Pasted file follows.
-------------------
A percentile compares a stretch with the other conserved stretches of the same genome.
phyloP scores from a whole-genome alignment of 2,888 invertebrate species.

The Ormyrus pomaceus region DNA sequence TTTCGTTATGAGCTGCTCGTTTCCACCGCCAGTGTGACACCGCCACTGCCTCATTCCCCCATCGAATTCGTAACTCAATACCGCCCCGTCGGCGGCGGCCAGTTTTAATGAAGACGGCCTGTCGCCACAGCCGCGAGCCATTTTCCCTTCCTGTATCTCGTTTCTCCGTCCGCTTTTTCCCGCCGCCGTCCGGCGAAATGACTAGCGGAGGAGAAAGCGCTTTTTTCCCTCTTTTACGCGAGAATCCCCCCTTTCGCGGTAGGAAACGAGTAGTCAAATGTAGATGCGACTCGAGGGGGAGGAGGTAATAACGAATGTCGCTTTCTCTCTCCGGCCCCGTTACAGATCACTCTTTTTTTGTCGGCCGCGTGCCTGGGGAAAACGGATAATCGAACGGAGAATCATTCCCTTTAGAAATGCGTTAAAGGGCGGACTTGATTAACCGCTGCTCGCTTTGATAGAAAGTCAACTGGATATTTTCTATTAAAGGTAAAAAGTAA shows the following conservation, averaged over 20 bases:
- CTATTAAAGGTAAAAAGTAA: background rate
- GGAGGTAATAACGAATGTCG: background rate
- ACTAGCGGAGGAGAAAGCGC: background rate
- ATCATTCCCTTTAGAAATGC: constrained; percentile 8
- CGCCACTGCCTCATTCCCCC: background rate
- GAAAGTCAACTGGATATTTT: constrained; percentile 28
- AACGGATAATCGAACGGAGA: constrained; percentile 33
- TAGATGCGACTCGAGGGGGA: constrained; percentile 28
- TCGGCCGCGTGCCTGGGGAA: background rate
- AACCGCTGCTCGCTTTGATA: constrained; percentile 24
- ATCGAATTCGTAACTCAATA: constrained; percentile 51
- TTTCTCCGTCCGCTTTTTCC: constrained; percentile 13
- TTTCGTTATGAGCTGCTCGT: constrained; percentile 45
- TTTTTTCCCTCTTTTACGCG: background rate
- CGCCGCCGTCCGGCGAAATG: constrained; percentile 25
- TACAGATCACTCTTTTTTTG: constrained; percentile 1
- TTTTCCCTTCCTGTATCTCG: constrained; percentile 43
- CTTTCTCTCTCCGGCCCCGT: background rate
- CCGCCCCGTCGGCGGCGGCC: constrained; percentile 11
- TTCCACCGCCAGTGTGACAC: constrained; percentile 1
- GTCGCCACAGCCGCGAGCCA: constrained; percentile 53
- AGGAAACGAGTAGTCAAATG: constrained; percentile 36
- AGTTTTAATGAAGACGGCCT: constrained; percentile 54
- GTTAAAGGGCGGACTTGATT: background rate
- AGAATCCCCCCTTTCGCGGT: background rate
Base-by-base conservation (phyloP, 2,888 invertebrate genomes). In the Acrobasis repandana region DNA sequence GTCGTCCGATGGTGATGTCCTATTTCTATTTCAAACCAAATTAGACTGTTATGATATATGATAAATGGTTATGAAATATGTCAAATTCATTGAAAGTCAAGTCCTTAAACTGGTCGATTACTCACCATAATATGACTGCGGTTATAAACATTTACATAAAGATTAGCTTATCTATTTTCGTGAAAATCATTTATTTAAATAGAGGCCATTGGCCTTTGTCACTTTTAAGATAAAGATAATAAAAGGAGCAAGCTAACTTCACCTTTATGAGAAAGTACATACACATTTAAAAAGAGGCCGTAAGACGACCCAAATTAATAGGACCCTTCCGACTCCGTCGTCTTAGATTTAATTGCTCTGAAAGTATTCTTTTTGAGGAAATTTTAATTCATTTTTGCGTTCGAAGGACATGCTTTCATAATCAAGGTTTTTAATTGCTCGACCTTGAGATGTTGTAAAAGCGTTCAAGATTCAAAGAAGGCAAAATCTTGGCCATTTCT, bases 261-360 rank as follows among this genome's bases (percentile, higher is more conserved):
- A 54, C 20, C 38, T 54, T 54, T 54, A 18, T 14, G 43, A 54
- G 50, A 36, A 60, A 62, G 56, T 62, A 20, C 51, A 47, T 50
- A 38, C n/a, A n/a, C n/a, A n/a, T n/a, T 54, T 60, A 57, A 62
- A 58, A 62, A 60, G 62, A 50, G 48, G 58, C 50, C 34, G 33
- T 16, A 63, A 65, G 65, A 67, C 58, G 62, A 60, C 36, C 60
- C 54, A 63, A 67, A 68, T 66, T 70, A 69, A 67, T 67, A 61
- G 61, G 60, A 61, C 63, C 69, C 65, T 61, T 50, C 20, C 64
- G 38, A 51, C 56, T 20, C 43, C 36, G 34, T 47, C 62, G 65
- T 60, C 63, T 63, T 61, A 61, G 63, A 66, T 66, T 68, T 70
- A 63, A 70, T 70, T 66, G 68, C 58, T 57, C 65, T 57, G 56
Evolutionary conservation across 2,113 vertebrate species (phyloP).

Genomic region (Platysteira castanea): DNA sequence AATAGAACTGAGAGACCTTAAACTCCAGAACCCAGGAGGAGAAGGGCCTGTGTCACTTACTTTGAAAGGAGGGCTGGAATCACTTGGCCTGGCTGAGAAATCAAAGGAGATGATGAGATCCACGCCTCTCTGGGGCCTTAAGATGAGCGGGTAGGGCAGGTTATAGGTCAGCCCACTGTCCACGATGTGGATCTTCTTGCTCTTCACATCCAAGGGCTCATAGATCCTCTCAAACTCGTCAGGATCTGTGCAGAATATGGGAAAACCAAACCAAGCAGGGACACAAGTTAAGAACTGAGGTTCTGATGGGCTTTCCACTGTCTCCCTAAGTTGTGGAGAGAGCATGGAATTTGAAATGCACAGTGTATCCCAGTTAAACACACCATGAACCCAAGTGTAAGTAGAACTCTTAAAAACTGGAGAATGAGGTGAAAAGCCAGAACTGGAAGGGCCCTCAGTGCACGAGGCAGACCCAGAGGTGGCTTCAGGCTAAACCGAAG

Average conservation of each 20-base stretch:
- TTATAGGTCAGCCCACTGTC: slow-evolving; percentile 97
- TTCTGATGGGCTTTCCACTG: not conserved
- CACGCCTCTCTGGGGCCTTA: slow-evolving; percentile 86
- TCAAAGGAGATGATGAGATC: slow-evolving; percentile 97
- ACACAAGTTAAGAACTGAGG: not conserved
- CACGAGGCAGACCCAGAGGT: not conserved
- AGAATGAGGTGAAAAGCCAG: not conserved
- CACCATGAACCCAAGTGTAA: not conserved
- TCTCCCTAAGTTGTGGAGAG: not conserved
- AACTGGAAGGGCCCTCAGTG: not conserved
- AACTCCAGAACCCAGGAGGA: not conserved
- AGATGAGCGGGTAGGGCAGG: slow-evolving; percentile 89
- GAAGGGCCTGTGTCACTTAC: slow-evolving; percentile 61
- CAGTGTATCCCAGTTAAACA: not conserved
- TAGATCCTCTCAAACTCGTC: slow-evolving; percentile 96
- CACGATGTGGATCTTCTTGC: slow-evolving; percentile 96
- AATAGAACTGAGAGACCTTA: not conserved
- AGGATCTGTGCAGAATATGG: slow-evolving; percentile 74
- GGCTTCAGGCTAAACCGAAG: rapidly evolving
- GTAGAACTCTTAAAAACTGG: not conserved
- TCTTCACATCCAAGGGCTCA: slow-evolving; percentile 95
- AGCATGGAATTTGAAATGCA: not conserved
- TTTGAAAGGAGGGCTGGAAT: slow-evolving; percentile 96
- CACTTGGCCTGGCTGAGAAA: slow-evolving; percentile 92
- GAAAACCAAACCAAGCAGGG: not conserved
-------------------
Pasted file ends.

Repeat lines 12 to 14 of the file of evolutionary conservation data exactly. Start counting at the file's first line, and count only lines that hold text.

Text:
- TCGGCCGCGTGCCTGGGGAA: background rate
- AACCGCTGCTCGCTTTGATA: constrained; percentile 24
- ATCGAATTCGTAACTCAATA: constrained; percentile 51